8. Trip: Cascade pass - Magic, Formidable, Mix-up, Sahale Trip Date: 09/02/2020 Trip Report: First time S from Cascade pass for me. Wonder what took me so long. I guess the lack of good rock, but it’s really goddamned beautiful. At the knoll before Cache glacier it was drizzling and the strong wind was blowing wet stuff up. I crawled under the leeward side of a small tree, one of the last I could see. Waited for 4 hours, cursing forecasters and getting bitter. I didn’t know that I was in for the most beautiful day in the mountains I ever had. After those cramped 4 hours the weather was still very unsettled but improves enough that I could now see where I was going, so I headed up and over cache col. It was sunnier on the other side. Dropped camp at kool aid lake, pleasantly surprised to be alone, and headed up to magic mountain. It lived up to its name. A crazy glory followed me all along the ridge. It wasn’t a fleeting thing. My first and last photos of it are 50 minutes apart. I had only seen photos of the effect till now, so I don’t know if this is common, but it had a large diameter bright white ring far outside the inner rainbow rings. The outer white ring didn’t come through in my photos. So surreal. I was also treated to sights reminiscent of laser shows when I was on the east side of the ridge. That night moonlight gradually illuminated magic mountain but the moon itself stayed hidden behind Hurry-up peak until much later. Wow. The weather was much calmer next day as I approached Formidable. Route passed above some significant crevasses on the Middle Cascade. Easy, but no-fall terrain, especially in the morning with icier snow. Formidable has the good, bad, and the ugly. Some soul sucking steep dirt and scree, some nice smooth but low angle and ledgy slabs, a scary rotten steep 15ft section just below the summit, and fantastic exposure along a short row of incisors to the summit. Yup, pretty fun overall. Took a long break at the bottom of the glacier on my way back to watch shadows grow across the beautiful mess down below. Most of the abundant ledges here aren’t flat but there could be a spot or two for bivying. Would be very nice to do so if you can get comfortable. A group had showed up to kool aid lake but there is plenty of room to spread out there. After dinner I walked north a little to pick berries. After having my fill I sat on a rock facing west and noticed a bear feeding down the slope maybe a 1/4 mile away. It seemed large and had a light brown coat, totally different than the smaller dark black bear I saw playing in a pool not far from cascade pass the next day. I don’t know if it’s possible it was a grizzly? Then after another incredible sunset at camp in the dusk light popped up a creature I had never seen before. It had a long but tiny body, and was springy/twitchy like a pika or chipmunk. I think it was a weasel. But so much smaller than I pictured a weasel to be. It bounced around, locked eyes with me a couple times, then bounced off elsewhere. Next day I got moving back to cache col to try to get Mixup and Sahale same day. Originally I planned to do mixup on day 1 but the weather prevented that. I found out about the East face route from@bellows TR last year (thanks!). Found one small acceptable route down the moat on the upper right edge of snow. Gross steep dirt and rotten rock to gain the U notch. Wrapped around to the V notch and climbed up and left from there. It’s about 20 ft of I dunno 5.5 or so, but the rock didn’t seem very trustworthy. I only noticed one good spot for pro. It wasn’t terribly loose or rotten, but seem to be fractured into blocks that are probably not glued down all that well. So, beware. White staircase was excellent as advertised. Class 2 until near the top where vertical walls force you right into class 4. There is a very brief awkward but not difficult 5th class move to gain the ridge just north of the summit. I did rap this part on the way down, and a rap to the V notch. The rap station above the V notch was, mmm, creative. Got the job done though. Back at the U notch I chose to rap on a fixed line hanging there. Not sure if that was a great idea, but it’s so dirty there, was nice to skip some of it. Still had to down climb a little bit more precarious garbage after that rap to get back to my overnight pack. On to Sahale. Up till now I had enjoyed quite a bit of solitude. Knew that wouldn’t be the case back at the pass but I was still surprised at how many people were day hiking to sahale arm/glacier. This was less fun. Fun resumed at Sahale glacier. And I was pleased to find a nice short crack near the summit. There was one other climber summiting at the same time, after already approaching quien sabe same day, but turning around due to a sick partner. She was moving fast. Wednesday weather had been so strange and amazing, then crystal clear Thursday through Friday, but Friday afternoon smoke had blown in. Views were still pretty great. Had some nice approach shoe skiing down the glacier and then all of a sudden I was back at the car, enjoying the drive through cascade river even more than usual. Gear Notes: 60m rope for mixup, crampons, ax Approach Notes: Back and forth and back and forth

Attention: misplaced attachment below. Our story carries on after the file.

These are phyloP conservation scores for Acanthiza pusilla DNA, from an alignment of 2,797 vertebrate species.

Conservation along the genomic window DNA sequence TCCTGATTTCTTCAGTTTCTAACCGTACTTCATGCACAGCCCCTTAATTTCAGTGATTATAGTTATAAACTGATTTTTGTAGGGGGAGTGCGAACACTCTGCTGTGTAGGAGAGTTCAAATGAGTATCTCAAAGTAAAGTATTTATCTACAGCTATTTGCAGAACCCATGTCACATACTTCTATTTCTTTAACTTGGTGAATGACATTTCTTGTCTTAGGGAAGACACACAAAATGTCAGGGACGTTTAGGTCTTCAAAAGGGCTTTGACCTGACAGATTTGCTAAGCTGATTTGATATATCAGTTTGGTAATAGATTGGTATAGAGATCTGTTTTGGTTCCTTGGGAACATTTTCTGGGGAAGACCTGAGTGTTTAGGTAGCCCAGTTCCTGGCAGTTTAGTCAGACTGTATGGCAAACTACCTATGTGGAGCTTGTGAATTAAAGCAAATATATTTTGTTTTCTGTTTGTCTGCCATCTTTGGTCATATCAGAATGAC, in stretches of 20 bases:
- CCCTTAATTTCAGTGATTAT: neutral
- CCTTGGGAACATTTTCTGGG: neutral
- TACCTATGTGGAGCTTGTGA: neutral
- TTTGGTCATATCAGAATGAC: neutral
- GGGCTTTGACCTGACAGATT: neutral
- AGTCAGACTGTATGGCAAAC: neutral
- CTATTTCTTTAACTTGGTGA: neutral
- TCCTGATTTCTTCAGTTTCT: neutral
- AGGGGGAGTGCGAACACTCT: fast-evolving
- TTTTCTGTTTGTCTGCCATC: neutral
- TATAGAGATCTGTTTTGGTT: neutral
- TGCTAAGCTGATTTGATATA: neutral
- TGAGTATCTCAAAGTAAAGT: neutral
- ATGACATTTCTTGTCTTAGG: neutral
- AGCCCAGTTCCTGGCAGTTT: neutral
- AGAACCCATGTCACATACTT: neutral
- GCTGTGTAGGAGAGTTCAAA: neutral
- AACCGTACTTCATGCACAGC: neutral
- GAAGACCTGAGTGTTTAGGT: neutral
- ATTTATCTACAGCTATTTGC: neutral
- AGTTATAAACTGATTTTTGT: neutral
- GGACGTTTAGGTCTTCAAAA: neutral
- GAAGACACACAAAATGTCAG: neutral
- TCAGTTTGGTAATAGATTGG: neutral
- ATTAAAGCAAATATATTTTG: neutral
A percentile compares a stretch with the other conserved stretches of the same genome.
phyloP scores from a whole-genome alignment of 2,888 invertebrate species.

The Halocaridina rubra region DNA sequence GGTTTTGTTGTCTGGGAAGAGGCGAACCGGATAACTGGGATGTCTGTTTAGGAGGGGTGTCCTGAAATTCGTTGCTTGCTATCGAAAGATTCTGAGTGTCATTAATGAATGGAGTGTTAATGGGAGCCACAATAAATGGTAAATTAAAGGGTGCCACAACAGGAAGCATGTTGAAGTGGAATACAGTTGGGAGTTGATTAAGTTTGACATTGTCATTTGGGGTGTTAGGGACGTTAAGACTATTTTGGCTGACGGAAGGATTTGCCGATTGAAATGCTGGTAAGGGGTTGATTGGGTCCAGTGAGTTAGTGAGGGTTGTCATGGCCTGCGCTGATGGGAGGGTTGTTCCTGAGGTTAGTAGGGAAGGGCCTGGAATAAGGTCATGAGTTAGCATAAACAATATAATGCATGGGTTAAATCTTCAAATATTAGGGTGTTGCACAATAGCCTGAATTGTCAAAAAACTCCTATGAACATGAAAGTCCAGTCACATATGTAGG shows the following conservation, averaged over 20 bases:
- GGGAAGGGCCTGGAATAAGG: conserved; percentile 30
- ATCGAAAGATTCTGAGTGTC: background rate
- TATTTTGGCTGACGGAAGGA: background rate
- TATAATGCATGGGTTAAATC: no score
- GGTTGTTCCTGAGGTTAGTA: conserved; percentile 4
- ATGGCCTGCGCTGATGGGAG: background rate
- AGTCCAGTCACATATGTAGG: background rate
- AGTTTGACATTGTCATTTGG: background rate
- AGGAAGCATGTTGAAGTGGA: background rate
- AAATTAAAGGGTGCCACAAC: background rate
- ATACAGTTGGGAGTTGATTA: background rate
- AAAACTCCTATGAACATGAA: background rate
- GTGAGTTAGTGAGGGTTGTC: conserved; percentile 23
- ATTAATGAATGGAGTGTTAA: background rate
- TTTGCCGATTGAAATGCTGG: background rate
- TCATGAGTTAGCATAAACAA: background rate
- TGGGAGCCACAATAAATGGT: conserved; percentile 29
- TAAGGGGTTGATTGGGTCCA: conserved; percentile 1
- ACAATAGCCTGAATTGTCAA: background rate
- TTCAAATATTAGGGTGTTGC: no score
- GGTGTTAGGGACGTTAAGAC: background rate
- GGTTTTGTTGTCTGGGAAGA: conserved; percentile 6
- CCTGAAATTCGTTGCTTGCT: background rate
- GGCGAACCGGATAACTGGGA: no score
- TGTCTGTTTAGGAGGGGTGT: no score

9. Maybe a long shot buuut nice weather forecast this week has me feeling the itch for doing early morning spire SW face and the Eldorado west arete routes in the same trip to marble creek basin over 4 days. 1 day for getting there, 1 for early morning spire back to camp, 1 for up and over Eldorado via west arete, and 1 to get back out. Wednesday or Thursday through Saturday or Sunday could work for me. Lemme know!